“You guys do ‘Celebration’ by Kool and the Gang?”
We could sense his dread at the thought of these skinny white kids playing a Kool and the Gang song, as if he were sweating profusely, but only on the interior of his skin. There was no visible sign.
“No, no, it’s a U2 song; the first single they released.” replied Steven.
“Phew…. I didn’t want to have to suffer that…..” and he walked away.
We found out a few weeks later that he was on a weekend pass from the psychiatric ward at the local hospital.
I could see the custom mini-helicopter that someone built in the 90’s to house the soundboard. It was an interesting sight to see a touring band, casually watching one of the openers, find the soundperson ensconced in such a set up; reclined as if in ascension, turning dials to hone the sound while sweeping through a possible sky. Tonight, the soundboard is behind a dull plywood platform at the back of the room, spray painted a matte black.
“Hey nice to finally meet in person. Robert Wahle.”
I reached out and shook his hand. Robert was the manager of Ties, and he had booked the gig. I immediately felt transported back to the early 1990’s- he was sporting a long ponytail, black jeans, and a floor length leather jacket. I instinctively knew there was no way we were going to be paid $200 by Robert after we finished our set. Any money that came into his hands was going to be funneled to Ties, and we would be left with the promise of payment at a later date. I realized before we had even played a note of music, that I was going to have to explain all of this to the band. I had set myself up to be questioned. Robert finds me at the end of the Ties set.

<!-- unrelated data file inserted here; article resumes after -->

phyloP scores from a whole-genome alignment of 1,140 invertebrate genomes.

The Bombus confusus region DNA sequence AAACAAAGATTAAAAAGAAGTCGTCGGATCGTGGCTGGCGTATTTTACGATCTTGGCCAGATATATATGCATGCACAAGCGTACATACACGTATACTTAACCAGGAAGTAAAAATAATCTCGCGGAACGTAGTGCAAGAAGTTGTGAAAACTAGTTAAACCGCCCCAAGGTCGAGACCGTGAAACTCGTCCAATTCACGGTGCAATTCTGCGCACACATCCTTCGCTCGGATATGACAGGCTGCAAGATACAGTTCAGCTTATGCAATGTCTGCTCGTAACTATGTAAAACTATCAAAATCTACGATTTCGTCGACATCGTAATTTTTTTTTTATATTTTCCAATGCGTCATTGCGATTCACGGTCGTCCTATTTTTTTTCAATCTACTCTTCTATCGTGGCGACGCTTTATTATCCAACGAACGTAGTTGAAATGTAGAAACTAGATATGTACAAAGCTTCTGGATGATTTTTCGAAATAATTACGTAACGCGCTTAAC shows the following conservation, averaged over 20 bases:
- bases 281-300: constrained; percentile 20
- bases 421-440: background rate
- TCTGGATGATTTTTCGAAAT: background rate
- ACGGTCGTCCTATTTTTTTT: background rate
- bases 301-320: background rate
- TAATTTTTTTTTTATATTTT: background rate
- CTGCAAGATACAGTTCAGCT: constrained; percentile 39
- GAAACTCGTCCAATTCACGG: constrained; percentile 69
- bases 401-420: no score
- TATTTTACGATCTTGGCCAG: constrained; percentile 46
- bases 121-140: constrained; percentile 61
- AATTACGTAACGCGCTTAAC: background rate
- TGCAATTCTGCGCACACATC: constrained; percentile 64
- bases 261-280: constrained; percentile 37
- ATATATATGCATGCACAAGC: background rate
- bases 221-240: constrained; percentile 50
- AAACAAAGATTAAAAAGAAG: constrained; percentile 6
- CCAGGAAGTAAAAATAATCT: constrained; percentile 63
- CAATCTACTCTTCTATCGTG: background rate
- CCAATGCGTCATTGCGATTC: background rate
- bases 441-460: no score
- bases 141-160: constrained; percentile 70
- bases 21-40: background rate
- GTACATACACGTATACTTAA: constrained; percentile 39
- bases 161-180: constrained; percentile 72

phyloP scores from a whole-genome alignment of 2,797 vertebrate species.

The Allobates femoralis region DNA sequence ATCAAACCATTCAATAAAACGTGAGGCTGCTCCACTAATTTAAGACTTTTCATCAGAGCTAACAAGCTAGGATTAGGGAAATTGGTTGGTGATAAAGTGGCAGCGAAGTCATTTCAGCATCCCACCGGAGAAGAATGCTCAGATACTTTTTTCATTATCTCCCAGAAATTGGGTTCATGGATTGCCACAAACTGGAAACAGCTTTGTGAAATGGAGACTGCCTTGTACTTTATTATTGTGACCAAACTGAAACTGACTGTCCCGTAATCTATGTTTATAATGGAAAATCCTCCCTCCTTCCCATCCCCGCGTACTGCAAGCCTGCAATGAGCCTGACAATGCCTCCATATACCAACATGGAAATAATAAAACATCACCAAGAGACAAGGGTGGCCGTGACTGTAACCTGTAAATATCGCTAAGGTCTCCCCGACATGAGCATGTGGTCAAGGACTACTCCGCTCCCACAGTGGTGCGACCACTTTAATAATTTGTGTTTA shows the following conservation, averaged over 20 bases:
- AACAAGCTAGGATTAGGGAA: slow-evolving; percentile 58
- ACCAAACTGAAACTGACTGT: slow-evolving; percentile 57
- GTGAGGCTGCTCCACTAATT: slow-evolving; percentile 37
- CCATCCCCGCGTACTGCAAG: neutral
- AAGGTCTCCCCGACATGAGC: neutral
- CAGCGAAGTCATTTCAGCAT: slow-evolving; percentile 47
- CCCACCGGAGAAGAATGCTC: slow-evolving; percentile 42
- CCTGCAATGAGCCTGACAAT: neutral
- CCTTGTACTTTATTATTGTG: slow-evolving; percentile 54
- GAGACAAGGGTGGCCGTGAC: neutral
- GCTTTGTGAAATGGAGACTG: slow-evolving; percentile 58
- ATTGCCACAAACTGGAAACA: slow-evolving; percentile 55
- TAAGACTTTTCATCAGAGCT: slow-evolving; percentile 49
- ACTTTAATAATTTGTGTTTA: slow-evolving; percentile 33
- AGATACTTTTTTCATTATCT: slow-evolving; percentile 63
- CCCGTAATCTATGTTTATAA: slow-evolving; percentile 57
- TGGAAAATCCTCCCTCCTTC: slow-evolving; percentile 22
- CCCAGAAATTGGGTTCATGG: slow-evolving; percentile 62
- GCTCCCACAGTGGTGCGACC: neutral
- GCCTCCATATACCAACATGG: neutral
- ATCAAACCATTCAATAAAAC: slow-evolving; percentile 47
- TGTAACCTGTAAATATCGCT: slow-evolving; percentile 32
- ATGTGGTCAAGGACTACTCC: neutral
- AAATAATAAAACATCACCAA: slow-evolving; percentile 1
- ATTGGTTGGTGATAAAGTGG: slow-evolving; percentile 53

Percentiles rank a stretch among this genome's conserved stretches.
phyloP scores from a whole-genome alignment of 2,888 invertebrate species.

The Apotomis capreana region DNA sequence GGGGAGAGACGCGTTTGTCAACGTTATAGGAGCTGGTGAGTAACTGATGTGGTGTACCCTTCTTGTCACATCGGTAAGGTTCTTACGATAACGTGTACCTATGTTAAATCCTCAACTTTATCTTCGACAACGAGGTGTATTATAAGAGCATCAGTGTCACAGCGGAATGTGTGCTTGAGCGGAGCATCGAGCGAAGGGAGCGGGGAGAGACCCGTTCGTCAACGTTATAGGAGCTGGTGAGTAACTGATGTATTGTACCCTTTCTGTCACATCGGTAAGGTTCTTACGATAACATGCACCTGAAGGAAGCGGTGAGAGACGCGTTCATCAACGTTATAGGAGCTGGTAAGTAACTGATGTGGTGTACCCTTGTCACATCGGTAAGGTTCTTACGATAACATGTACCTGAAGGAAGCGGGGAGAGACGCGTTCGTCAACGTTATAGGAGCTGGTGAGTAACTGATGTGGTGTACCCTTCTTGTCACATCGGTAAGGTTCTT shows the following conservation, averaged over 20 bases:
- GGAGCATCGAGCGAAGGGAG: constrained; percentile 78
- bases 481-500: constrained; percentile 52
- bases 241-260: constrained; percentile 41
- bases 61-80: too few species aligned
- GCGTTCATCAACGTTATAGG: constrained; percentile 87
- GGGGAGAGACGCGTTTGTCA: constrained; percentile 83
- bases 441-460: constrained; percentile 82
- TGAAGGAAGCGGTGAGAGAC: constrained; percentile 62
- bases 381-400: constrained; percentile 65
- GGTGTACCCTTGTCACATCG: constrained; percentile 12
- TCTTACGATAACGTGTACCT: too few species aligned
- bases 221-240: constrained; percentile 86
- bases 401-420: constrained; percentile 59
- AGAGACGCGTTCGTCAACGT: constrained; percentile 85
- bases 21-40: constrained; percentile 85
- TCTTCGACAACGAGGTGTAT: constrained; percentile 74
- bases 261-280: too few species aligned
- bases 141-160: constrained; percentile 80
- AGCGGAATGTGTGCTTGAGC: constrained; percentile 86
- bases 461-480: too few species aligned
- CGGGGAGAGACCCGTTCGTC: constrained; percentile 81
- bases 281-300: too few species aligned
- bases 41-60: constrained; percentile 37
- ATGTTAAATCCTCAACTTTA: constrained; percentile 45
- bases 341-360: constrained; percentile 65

“We barely made enough to cover expenses for the band tonight. And they have to get to Boston for the next show. I can’t pay you anything tonight, but I promise, I promise, I will pay you the full $200.”
“When do you think that might be?” I offer, trying to hide the disgust I had for myself; lest it be construed as contempt for his effort.
“As soon as I can, man. As soon as I can. The band has seventeen more shows, and I will get you your money before we head home.”
What choice did I have?
“Did you get paid?”
The first words out of Jeremy’s mouth are the words I wish to hear the least. But they all knew this night was booked solely for the money; and now the realization was setting in.
“What do you think?”
“No, of course. There were twenty people here for us and just the five of us watched them play.”
“Well, he promised to send me the money before the end of their tour, probably in about a month.”
“We’re going to need that money to get back to Stormy Harbor.”
“Yeah, I know, I know.”
It was tough to hear him discuss the bands finances when I had been paying the bulk of them for months, out of my own pocket.
We have a full band practice the following Saturday night, and Jeremy arrives with Amber and the Senator. Since he has yet to learn to drive, she has to transport him to most places. Jeremy thought he would live in the city forever; hence the lack of driving expertise. But why
was the Senator here? It was Saturday night- party night? Ian, Todd, and I are already set up, tuning the instruments when they arrive.
“Hey people, I have a great idea. Let’s do ‘Psychic Vortex’ from the Boyfriend set.”
“Oh man, I love that song. Did you write the whole thing? I thought that was a group effort.” I ask with genuine curiosity.